Where do you go to find the answers when things go as badly as they do now? My guess is most of us are looking at the wrong places.
It is human nature – failure is analysed and scrutinised to the finest detail because for some reason we believe if we analyse something that is not working, we will automatically and miraculously figure out how to start doing things right again.
Ah if life was but that simple.
It is one thing to figure out that you are getting something wrong or making mistakes, but it is quite a different thing turn that into success.
You see what we humans do (and believe we are smart because of it) is that we reckon just by identifying that we are doing something wrong we expect that we could get things right or turn it around by doing the exact same opposite knowing (or rather hoping) that if it is not wrong, it must be right and since we know this is wrong, doing the opposite will be right.
It is the typical analytical thinking (black and white, positive and negative, ying and yang) that makes me realise watching Discovery Channel on a Sunday (after a bottle and half of my favourite Red) that we are indeed very simple (read stupid) creatures.
Doing the opposite of wrong does not make something right – and the more you try and do the ‘not wrong’ or opposite of wrong (and you are still getting it wrong) the more desperate you tend to get.
The biggest thing we are getting wrong in my opinion though, is that we overanalyse failures, where we should rather spend our time analysing success and identify what is working or much more likely to work, than hoping for the best or shooting in the dark hoping one bullet out of 50 might just hit the target.
This is applicable currently to the Sharks.
In the last 20 years the Sharks have been able to build a brand in rugby which has in the past been associated with the Manchester United’s of soccer – and rightly so.
In the last 20 years the Sharks have produced two of our most respected and successful Springbok captains, and a bucket load of Springbok players.
Although devoid of actual silverware, the Sharks have also been one of our most successful teams in rugby both locally and internationally based on results.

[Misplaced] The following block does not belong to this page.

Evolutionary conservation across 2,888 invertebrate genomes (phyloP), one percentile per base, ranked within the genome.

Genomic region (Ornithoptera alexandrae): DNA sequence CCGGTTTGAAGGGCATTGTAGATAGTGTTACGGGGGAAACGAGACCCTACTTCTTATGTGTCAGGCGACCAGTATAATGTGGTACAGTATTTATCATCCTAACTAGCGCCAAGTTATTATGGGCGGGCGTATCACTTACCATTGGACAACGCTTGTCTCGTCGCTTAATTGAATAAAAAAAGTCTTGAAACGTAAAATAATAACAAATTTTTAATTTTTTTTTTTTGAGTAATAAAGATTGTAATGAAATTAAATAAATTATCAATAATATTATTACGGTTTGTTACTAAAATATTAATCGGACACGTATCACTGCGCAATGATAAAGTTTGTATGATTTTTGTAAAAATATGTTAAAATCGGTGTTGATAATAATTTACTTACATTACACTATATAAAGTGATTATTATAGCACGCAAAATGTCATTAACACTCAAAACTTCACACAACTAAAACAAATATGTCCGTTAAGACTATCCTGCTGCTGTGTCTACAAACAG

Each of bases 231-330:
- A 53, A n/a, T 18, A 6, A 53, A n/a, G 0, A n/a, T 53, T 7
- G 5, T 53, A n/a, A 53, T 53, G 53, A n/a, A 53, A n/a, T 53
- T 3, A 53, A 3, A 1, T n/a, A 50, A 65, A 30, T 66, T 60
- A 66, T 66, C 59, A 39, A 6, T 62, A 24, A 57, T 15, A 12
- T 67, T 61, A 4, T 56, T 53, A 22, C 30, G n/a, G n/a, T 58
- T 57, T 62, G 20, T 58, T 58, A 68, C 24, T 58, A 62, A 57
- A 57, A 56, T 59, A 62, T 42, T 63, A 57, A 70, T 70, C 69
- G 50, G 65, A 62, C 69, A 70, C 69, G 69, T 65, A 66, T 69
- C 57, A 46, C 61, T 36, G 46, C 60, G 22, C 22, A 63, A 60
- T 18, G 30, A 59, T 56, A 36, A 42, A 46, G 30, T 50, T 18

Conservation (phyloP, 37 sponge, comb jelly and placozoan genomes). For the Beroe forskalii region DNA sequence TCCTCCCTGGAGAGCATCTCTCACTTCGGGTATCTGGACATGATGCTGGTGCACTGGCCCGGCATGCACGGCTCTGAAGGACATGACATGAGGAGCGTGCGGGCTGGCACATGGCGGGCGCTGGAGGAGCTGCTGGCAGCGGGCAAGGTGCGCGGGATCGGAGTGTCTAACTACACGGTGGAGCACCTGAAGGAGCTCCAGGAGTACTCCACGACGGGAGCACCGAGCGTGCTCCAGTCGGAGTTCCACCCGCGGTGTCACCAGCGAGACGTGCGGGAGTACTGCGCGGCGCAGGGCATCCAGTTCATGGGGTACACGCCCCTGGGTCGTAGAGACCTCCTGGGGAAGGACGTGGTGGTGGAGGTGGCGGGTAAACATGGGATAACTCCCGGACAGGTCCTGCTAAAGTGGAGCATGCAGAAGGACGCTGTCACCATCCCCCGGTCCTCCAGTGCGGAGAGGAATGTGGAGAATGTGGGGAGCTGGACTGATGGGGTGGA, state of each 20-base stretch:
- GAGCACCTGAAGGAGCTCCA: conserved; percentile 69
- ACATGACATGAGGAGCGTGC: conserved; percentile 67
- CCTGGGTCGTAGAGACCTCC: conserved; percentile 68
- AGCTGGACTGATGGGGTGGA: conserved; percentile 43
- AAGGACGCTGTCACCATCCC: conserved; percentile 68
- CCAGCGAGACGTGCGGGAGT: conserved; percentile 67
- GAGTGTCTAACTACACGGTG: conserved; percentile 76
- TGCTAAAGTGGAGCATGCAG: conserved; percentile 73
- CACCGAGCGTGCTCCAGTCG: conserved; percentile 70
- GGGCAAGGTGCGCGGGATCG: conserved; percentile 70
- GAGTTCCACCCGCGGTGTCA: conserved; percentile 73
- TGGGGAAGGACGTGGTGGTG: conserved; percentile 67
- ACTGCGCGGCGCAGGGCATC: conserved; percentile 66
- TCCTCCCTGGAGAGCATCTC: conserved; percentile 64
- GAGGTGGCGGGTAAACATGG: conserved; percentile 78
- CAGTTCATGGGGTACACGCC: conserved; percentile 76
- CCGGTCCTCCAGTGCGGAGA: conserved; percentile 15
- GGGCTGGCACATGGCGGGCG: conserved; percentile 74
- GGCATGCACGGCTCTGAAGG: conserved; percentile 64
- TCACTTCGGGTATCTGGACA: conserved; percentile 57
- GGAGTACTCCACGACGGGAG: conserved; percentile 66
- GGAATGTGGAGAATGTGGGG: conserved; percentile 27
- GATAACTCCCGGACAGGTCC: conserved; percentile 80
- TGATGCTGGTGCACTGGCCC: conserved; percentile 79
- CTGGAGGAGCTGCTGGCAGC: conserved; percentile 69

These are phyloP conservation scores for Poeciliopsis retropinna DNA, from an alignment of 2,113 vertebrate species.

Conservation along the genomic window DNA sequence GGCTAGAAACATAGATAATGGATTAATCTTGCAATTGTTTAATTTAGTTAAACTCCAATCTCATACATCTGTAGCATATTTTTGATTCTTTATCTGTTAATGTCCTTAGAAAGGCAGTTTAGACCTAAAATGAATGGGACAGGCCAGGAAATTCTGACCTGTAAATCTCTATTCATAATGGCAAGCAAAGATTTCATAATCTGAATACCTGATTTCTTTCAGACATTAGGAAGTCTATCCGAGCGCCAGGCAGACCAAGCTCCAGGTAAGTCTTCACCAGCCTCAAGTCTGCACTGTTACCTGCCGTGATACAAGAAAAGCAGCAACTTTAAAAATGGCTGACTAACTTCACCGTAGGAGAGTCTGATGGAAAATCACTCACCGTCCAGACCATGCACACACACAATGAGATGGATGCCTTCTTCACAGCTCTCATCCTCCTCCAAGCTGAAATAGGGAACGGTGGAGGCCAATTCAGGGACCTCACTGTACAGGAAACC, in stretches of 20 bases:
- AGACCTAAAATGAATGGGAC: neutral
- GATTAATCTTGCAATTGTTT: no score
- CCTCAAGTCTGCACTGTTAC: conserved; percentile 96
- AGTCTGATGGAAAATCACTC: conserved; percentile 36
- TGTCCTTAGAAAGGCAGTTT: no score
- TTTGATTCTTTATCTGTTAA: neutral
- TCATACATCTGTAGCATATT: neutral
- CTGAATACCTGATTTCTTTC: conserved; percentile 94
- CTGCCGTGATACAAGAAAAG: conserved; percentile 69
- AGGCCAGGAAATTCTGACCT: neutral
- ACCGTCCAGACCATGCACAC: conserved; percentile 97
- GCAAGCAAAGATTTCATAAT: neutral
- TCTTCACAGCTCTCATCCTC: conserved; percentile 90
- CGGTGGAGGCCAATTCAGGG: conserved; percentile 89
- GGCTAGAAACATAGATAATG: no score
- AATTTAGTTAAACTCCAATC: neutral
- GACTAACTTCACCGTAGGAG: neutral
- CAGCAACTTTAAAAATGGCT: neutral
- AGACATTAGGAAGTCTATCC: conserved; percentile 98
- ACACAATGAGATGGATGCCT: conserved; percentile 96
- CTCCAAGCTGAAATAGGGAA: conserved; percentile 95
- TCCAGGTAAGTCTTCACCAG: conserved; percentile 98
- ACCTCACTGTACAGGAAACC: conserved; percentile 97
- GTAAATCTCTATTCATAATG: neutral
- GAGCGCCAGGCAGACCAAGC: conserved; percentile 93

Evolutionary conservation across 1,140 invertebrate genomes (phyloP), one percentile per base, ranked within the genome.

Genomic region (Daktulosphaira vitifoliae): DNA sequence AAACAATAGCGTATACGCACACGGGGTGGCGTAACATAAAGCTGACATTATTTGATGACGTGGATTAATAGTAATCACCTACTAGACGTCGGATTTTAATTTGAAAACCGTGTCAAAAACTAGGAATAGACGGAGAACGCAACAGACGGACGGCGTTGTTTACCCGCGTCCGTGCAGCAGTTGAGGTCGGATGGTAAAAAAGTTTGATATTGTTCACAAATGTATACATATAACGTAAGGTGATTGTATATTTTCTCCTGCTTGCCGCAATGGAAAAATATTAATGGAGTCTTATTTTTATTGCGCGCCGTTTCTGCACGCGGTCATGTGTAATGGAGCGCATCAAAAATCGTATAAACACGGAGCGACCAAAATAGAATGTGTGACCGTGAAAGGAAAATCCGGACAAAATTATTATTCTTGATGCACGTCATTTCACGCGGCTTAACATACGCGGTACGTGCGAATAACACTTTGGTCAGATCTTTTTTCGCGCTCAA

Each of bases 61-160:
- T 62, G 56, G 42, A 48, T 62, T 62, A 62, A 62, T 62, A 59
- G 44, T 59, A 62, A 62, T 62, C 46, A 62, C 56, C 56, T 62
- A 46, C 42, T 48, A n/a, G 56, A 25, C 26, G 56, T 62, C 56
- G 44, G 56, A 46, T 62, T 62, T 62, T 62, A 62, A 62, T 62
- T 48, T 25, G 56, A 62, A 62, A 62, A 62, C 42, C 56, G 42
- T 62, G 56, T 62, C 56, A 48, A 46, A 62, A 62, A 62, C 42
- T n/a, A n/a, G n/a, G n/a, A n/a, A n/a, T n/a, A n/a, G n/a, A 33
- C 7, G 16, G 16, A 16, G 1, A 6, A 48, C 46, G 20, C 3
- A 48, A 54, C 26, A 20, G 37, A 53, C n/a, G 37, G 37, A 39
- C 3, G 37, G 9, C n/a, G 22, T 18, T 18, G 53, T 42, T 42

The Sharks, although limited from a resource point of view have also been able to produce and successfully compete at age-group level thanks largely to the results of having one of the most successful rugby academies in South Africa.
The point is, in the last 20 years the Sharks (apart from the odd hiccup every now and then) have been successful – they know how to be successful, and they should simply re-create what has worked for them in the past.
The Sharks have more or less the same bosses in the administration of the union for the last 15 or so years, so nothing there is really new. The Sharks also, have no doubt some of the most talented and gifted players in South Africa, not only in their senior ranks but also lower down.
Although a lot of questions are being raised about the current team management, Plumtree and Straeuli are no mucks when it comes to the game of rugby.
But you see, rugby is not only a team sport on the field, it is also a team sport and team effort off it.
At every single level in the union the Sharks have capable, if not successful individuals but for some reason, they do not seem to be able to operate on the same frequency.
There is no point in having the best individuals around in the world if there is no common goal or trust in the structures from players to captain, captain to coach, coach to management and management to administration (and then the same way down again).
The Sharks (and I dare say the supporters) are looking for answers based on the performances and actions of individuals, whereas the missing link is that something, or someone, that will have the ability to simply bring it all together.
Rugby is a result driven sport, and requires a result driven company or organisation to achieve success, and although success is dependent in a lot of ways on individual contributions, it is how those individual brilliance is put together that will ultimately bring about success.
The more the Sharks management and supporters focus on analysing the individual failures of the team and union, the more desperate you will get as is already the case with some actions (contracting) being taken by the union currently, and comments delivered on the team.
If you want results, start analysing successes rather than focussing your attention on failures.
You want my advice?
Just do one thing, or appoint one person, to bring the individual success of the union together.Tweet